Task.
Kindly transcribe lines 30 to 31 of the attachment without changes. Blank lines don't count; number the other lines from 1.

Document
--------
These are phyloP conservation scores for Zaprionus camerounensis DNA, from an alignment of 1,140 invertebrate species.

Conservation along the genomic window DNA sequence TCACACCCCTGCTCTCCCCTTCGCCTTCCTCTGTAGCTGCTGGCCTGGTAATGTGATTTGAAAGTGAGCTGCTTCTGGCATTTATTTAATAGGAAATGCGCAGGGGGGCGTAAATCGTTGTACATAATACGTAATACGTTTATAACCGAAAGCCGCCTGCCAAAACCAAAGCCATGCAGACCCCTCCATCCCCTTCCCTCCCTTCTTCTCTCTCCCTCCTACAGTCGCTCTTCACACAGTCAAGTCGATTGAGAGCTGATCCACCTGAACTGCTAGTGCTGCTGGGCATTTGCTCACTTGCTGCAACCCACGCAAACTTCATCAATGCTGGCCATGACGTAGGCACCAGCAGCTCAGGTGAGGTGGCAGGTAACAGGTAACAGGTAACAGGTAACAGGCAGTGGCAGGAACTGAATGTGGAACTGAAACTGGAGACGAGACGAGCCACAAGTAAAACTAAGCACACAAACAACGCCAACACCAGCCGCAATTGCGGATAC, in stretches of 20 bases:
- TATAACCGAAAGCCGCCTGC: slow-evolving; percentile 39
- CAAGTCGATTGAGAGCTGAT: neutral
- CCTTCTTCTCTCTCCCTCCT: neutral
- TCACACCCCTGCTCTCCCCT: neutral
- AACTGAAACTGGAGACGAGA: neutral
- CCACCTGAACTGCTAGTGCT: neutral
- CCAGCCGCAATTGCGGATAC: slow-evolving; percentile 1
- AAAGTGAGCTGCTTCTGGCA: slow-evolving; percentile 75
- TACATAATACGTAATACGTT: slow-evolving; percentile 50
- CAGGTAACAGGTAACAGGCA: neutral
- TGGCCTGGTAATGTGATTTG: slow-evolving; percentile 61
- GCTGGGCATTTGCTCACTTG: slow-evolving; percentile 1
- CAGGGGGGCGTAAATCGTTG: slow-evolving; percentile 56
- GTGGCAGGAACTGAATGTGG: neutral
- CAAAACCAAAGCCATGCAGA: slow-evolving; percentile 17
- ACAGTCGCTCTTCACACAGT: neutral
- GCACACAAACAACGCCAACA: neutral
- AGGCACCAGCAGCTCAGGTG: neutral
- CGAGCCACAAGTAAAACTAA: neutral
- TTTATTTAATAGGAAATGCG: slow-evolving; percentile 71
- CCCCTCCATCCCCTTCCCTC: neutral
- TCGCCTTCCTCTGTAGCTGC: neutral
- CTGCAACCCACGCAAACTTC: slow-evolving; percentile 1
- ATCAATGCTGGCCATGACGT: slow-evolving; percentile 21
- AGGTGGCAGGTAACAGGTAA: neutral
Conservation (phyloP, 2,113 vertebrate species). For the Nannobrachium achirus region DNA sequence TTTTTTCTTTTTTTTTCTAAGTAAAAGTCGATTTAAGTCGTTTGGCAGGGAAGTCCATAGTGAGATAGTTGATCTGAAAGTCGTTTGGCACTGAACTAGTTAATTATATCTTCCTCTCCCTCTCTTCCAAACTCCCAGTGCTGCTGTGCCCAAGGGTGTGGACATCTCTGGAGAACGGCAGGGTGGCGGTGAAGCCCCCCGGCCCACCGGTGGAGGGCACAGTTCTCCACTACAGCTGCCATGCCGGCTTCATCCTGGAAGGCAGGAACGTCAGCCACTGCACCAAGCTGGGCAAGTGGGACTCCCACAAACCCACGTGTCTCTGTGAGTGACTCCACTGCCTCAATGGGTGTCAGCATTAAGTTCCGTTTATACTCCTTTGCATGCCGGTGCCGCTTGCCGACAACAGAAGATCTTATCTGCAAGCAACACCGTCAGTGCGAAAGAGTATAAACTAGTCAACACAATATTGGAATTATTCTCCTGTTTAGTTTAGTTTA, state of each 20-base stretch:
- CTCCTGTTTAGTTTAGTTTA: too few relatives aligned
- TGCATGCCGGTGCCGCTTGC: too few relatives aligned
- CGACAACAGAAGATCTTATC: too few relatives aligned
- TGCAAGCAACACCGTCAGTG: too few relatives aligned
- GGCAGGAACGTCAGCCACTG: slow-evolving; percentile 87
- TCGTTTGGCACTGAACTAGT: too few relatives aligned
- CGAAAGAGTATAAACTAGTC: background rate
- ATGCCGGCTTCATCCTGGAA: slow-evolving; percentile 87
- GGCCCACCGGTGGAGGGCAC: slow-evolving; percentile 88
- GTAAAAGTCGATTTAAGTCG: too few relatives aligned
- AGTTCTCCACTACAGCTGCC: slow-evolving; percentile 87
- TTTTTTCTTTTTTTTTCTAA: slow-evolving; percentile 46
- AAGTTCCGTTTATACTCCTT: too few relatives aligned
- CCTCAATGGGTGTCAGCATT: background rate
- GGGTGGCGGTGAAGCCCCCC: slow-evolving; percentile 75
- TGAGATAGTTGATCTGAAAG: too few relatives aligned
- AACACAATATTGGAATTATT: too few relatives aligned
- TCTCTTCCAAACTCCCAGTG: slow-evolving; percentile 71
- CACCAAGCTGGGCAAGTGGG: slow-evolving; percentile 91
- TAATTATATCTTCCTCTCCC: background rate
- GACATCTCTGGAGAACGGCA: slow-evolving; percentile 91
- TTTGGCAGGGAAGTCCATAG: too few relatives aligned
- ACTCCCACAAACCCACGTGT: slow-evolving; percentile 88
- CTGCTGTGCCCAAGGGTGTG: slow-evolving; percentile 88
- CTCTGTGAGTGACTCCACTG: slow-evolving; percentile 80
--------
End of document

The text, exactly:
- TGCATGCCGGTGCCGCTTGC: too few relatives aligned
- CGACAACAGAAGATCTTATC: too few relatives aligned